The 2018-2019 SMPS-NY year is moving right along with no rest for the weary. Our chapter has had a flurry of activity since the beginning of September:
- We kicked off our chapter programming with our first client panel on September 27 and had an engaging discussion on the subject of the “Circular Economy” and designing buildings with an afterlife;
- On October 4 our Westchester Affiliate, in affiliation with the Construction Institute, put on their wildly successful fall panel on the economic development of urban hubs outside of NYC;
- Our first Leadership Lunch on October 10 explored the idea of how our individual backgrounds and cultural environments influence our decision-making in our offices and in the AEC industry;
- And finally we all kicked back and mingled with new and old members alike at our first Fall Spirits and New Member Mixer on October 11.
But now it’s almost November and you know what that means – it’s time for our chapter’s premier, full-day marketing and professional development symposium, THE Marketing Event!
This year we’re doing things a bit differently. In addition to bringing together experts in the AEC industry, we are also enveloping other B2B and B2C businesses to highlight best practices and future trends in using Storytelling to enhance our brands and influence our firm’s marketing strategies.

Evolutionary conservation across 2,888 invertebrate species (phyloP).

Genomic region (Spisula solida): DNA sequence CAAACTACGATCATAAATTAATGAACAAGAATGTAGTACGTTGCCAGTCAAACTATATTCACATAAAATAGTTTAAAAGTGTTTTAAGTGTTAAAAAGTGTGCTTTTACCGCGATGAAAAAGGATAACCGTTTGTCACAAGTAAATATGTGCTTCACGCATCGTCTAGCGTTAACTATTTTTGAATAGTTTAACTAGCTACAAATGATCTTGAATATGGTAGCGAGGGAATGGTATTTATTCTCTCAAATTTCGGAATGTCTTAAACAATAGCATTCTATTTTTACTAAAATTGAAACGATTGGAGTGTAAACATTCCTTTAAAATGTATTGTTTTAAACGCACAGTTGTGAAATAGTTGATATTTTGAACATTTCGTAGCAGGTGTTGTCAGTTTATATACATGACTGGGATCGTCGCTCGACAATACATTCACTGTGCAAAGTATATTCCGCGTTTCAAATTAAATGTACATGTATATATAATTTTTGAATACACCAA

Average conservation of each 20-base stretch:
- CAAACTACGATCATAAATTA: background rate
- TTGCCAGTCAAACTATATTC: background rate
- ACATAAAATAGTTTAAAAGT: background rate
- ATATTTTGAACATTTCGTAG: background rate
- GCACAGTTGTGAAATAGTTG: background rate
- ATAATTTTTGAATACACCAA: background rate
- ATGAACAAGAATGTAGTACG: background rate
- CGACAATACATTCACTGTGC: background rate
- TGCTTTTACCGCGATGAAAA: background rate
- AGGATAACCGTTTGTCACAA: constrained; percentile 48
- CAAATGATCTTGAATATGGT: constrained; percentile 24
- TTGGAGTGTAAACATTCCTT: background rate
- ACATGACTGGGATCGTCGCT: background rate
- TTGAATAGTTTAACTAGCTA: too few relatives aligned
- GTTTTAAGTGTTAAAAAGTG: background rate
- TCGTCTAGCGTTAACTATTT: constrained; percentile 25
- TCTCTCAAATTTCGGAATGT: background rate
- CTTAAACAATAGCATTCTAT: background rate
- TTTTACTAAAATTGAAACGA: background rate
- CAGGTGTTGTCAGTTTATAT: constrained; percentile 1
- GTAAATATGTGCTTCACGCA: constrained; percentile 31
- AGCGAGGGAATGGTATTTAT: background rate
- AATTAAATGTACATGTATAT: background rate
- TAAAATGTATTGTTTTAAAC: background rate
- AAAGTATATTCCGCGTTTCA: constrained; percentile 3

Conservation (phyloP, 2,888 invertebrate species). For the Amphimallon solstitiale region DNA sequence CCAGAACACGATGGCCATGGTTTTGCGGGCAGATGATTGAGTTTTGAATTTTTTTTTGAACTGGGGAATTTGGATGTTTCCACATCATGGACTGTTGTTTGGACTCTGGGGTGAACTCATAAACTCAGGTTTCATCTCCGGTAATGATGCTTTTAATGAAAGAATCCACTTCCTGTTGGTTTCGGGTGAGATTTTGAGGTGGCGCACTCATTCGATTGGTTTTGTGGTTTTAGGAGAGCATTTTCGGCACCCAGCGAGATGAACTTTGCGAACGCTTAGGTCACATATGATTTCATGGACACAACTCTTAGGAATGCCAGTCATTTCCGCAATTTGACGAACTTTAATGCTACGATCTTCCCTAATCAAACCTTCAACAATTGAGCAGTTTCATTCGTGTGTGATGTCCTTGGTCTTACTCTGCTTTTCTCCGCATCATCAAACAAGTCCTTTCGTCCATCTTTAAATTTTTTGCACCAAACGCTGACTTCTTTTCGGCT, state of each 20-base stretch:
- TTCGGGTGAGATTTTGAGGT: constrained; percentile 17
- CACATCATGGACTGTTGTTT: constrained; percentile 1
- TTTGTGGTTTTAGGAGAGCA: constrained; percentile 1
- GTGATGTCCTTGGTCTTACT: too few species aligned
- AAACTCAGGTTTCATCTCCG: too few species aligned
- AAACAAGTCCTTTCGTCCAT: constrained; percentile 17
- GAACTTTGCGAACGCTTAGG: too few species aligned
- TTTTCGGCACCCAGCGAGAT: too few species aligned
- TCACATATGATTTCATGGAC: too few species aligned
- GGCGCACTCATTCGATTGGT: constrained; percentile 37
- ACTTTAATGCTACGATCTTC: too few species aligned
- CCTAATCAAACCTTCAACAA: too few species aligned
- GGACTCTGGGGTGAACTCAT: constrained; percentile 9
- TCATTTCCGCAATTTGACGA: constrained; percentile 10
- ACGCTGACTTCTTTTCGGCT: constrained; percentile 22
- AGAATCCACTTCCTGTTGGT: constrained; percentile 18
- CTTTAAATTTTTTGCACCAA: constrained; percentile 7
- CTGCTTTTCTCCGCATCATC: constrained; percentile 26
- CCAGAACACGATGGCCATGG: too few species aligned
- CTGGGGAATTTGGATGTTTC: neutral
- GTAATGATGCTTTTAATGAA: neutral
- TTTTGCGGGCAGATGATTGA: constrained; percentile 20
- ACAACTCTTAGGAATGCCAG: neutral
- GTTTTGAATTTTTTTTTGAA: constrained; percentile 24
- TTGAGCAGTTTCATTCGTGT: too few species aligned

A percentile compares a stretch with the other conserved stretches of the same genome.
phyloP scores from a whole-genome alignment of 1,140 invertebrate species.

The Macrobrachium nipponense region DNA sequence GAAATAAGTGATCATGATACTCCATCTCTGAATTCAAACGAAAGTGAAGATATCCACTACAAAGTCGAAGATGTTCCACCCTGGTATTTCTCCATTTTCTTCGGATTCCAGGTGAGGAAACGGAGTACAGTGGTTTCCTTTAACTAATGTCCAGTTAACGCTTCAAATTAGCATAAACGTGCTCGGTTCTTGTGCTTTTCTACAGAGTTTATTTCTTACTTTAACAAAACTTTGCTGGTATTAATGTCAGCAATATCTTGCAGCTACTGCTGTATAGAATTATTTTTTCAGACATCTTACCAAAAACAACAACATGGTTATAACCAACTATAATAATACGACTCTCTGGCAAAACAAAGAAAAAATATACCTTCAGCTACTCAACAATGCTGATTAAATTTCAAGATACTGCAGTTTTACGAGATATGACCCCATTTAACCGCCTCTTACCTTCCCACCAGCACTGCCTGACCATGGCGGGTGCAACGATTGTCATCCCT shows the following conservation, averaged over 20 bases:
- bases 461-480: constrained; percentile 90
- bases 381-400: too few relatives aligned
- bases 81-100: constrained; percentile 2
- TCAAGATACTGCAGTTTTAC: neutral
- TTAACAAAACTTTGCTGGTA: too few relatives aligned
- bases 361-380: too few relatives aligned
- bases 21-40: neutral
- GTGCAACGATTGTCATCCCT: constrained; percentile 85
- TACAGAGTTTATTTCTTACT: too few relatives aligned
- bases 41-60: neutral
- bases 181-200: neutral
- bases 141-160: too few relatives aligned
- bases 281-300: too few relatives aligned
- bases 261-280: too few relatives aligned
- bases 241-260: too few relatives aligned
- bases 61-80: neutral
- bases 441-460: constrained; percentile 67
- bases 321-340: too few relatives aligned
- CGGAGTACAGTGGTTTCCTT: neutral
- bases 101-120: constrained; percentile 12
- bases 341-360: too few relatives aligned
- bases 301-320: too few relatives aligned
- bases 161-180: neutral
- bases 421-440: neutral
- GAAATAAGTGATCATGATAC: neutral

“The Power of Storytelling in Marketing and Business Development” is all about telling your firm’s story – visually, analytically, and digitally. Telling and sharing stories is a fundamental human activity, so it makes sense it would be so important in marketing. Particularly in these uber-social and content-driven times, learning how and what to share to help implement your firm’s business practices will be an essential skill for a long time to come.
My boss, who is an avid fan of storytelling (no joke!) recently sent around an article to our office about Jeff Bezos’ ban on PowerPoint in his meetings. I know it’s hard to relate to Jeff Bezos, but I promise this is a good story. Instead of reading bullet points on a PowerPoint slide, everyone sits silently for about 30 minutes to read a six-page memo that’s narratively structured with real sentences, topic sentences, verbs, and nouns. After everyone’s done reading, they discuss the topic. This results in a campfire-style story telling session where everyone is sharing ideas, processing and retaining information, and continuing the conversation long after the meeting is over with. Stories are persuasive, and used the correct way, can result in tangible, successful results. I mean, does Amazon seem like they’re struggling?
Registration for TME ends on Tuesday, October 31, so if you’re on the fence about registering, I hope you consider committing to a day that will be filled with thought-provoking strategies and tactics that both you and your firm will benefit from immensely. I hope to see you all there!